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The New Browning X-Bolt

While the biggest news coming out of Browning-Winchester this year is the reemergence of the venerable Model 70, Browning fans have something to cheer about as well.
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While the biggest news coming out of Browning-Winchester this year is the reemergence of the venerable Model 70, Browning fans have something to cheer about as well.


The latest addition the Browning family is the X-Bolt, a rifle that will look very familiar to shooters who have spent much time with the A-Bolt, yet it comes with a number of interesting innovations.


Feather Trigger



In the Model 70 it is called the M.O.A. On the X-Bolt it is called the Feather Trigger. By either name the new trigger on these rifles is an impressive bit of engineering—impressive in the same way that the locks on a fine English shotgun are impressive—namely for its elegant simplicity. The Feather Trigger contains just three major pieces and is adjustable down to a 3-pound trigger pull, though they come preset from the factory to break at about 3 1/2 pounds.


As a technical aside, it is worth noting that the M.O.A. and the Feather Trigger are not interchangeable—all the components are different, though the concept behind their operation, a three-lever system, is identical.


Detachable Magazine



All X-Bolts come with a detachable rotary magazine. The magazines are made from a tough—really nearly indestructible—and lightweight polymer. The magazine's design positions the top-most cartridge dead center within the action and in line with the bolt so all rounds feed straight into the chamber.


The magazine sits flush in the stock and is released by a catch that is a part of the magazine, so that the magazine slips very naturally into your hand when you release it, a well-thought-out ergonomic detail. My favorite innovation with this magazine, however, is the molded contours in the magazine's interior. These contours snug up against the shoulders of the cartridges so that under recoil the tips of your bullets will not slam against the front edge of the magazine.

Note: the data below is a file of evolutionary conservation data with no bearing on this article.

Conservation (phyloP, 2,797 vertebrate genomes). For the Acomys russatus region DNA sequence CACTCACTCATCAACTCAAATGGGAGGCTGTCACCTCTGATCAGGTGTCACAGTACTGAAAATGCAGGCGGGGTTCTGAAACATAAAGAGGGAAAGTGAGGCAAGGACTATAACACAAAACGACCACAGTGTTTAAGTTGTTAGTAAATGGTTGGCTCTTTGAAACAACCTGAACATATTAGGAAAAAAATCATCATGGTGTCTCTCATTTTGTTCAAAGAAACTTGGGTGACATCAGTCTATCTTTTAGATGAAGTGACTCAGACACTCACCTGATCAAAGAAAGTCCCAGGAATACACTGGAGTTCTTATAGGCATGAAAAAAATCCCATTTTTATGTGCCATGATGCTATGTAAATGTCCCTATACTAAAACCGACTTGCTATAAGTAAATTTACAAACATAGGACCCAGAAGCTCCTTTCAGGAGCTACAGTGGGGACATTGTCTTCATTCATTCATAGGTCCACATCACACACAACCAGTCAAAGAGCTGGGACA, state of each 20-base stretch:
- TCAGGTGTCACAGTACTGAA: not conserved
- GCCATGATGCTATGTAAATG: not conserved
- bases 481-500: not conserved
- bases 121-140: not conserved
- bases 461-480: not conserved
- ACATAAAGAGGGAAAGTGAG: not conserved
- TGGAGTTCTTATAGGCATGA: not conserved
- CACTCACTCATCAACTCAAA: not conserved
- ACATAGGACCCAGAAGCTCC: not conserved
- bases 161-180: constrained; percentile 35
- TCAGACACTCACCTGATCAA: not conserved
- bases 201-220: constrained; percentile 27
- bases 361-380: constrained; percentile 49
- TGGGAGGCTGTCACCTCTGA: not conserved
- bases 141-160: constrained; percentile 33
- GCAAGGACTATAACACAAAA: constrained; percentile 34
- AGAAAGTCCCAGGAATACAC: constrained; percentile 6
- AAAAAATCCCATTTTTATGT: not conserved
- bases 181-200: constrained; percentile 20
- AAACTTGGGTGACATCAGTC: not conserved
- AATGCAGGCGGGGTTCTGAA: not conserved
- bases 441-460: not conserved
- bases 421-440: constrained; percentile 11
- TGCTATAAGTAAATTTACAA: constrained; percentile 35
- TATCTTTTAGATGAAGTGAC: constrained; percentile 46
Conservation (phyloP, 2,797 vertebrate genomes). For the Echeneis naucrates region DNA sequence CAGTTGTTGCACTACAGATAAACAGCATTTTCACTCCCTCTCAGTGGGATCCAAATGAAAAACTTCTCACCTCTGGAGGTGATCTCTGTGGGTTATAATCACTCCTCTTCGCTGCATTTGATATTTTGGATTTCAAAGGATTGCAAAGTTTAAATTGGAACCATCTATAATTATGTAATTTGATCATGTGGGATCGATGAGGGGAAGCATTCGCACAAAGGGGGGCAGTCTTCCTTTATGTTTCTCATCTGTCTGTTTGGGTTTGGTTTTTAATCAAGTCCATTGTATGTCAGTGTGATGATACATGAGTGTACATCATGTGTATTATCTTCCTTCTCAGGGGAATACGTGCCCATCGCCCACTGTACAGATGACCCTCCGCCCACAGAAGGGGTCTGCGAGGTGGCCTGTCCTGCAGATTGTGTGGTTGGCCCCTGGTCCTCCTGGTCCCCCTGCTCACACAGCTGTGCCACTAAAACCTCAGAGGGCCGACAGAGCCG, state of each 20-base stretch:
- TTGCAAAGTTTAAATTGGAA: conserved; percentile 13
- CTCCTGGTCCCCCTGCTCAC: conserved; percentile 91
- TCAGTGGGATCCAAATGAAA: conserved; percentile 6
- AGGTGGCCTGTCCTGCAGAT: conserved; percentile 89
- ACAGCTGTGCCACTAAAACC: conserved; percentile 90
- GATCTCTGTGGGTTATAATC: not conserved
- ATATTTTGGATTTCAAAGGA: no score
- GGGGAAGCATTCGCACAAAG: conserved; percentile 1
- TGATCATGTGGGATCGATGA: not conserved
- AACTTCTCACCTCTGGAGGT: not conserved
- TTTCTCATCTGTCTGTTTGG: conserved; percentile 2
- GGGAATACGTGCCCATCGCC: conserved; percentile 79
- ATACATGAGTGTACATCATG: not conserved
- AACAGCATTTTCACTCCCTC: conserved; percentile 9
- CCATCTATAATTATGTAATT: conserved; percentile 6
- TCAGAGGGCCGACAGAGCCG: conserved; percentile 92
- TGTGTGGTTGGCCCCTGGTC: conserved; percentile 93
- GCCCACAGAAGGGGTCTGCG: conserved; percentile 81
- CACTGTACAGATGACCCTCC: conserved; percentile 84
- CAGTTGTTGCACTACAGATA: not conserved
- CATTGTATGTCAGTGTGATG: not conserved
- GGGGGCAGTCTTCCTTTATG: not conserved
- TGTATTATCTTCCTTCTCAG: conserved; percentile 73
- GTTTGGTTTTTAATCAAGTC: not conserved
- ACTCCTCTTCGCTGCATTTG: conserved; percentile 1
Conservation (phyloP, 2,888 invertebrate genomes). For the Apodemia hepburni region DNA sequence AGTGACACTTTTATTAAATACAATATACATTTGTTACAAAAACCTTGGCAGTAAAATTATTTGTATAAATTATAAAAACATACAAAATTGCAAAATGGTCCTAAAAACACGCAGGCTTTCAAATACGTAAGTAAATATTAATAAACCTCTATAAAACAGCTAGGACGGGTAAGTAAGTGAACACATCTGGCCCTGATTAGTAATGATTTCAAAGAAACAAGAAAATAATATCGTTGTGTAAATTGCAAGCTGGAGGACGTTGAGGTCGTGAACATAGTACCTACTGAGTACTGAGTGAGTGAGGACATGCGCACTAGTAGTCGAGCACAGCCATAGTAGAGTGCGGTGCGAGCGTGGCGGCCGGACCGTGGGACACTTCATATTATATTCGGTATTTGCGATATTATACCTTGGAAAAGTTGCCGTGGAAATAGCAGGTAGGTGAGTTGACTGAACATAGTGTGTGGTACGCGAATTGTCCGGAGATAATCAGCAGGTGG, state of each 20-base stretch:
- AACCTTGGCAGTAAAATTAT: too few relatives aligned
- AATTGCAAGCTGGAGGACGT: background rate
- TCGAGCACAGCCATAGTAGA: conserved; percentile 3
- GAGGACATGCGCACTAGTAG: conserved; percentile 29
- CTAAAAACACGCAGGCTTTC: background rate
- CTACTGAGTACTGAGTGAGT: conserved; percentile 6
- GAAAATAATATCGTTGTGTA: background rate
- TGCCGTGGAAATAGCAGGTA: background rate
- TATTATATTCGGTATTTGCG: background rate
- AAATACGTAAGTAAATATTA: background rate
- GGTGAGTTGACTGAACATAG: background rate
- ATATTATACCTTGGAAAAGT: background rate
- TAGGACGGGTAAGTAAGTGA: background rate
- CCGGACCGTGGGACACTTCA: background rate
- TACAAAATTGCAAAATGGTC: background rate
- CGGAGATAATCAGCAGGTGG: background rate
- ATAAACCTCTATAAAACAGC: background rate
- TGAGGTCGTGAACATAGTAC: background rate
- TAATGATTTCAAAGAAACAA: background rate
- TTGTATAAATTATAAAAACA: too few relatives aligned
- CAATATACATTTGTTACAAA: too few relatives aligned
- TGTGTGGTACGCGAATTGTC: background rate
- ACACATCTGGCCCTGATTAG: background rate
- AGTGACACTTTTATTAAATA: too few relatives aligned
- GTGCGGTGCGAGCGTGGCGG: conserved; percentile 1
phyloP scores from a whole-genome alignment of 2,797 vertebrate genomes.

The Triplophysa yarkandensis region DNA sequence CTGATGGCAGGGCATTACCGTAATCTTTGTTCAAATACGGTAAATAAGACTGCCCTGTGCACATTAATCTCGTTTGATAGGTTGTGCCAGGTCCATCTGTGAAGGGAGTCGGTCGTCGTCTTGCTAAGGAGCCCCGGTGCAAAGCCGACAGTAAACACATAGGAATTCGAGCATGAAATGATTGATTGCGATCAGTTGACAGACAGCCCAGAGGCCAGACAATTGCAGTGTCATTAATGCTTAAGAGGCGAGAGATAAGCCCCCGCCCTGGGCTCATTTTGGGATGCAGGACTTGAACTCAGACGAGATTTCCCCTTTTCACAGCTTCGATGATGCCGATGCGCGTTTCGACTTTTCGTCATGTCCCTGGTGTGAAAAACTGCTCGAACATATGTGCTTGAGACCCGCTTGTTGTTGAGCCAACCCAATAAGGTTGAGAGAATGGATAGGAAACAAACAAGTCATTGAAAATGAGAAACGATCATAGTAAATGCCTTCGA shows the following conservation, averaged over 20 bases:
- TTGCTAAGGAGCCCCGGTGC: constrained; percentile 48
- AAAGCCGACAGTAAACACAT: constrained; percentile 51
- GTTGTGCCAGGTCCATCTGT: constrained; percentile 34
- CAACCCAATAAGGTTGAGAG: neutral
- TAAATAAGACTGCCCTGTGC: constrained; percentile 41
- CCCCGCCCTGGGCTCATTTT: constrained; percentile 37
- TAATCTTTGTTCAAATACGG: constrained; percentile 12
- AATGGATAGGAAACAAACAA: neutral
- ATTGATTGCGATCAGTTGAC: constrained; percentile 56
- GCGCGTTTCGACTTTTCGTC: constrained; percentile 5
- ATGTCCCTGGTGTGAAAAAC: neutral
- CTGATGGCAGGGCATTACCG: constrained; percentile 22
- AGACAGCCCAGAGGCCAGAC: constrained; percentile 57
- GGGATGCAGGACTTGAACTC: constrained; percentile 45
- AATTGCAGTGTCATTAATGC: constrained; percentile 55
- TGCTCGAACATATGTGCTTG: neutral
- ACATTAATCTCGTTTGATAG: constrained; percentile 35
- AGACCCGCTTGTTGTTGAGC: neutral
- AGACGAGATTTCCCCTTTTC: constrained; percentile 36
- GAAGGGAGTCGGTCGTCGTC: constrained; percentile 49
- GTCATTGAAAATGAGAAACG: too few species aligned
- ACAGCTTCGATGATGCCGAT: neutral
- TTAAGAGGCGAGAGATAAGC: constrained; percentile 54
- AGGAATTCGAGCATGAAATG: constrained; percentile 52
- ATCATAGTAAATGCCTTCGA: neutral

New Scope Mounting System



Browning's engineers have modified the mounting system on the X-Bolt so that each scope mount is secured to the receiver by four screws instead of the more traditional two, the idea being that with four contact points the bases will tend to align with more precision. (Of course, why not just skip the issue all together and design a receiver with integral bases? This is a concept familiar to owners of Rugers and is appearing on a growing number of firearms, especially AR-style rifles, as well as the Thompson/Center Arms Icon, introduced last year.)


Accuracy Tweaks



The barrels on the X-Bolt are free-floating and the actions are bedded at both the front and the rear for improved accuracy potential. The barrels also come with recessed crowns to protect the rifling at the muzzle.


Bolt Unlock



The X-Bolt has a two-position tang-mounted safety. With the rifle on safe, the bolt is locked in place though Browning has added a button at the top of the bolt handle, which lets the user open the action with the safety on.


Actions and Calibers



The X-Bolt will be offered in a full line of chamberings and action sizes that break down as follows:


• Long-Action Magnum: .375 H&H, .338 Win. Mag., .300 Win. Mag., 7mm Rem. Mag.

• Long-Action Standard: .30-06, .280 Rem., .270 Win., .25-06 Rem.

• Short-Action Magnum: .325 WSM, .300 WSM, 7 mm WSM, 270 WSM

• Short-Action Standard: .308 Win., 7mm-08 Rem., .243 Win.







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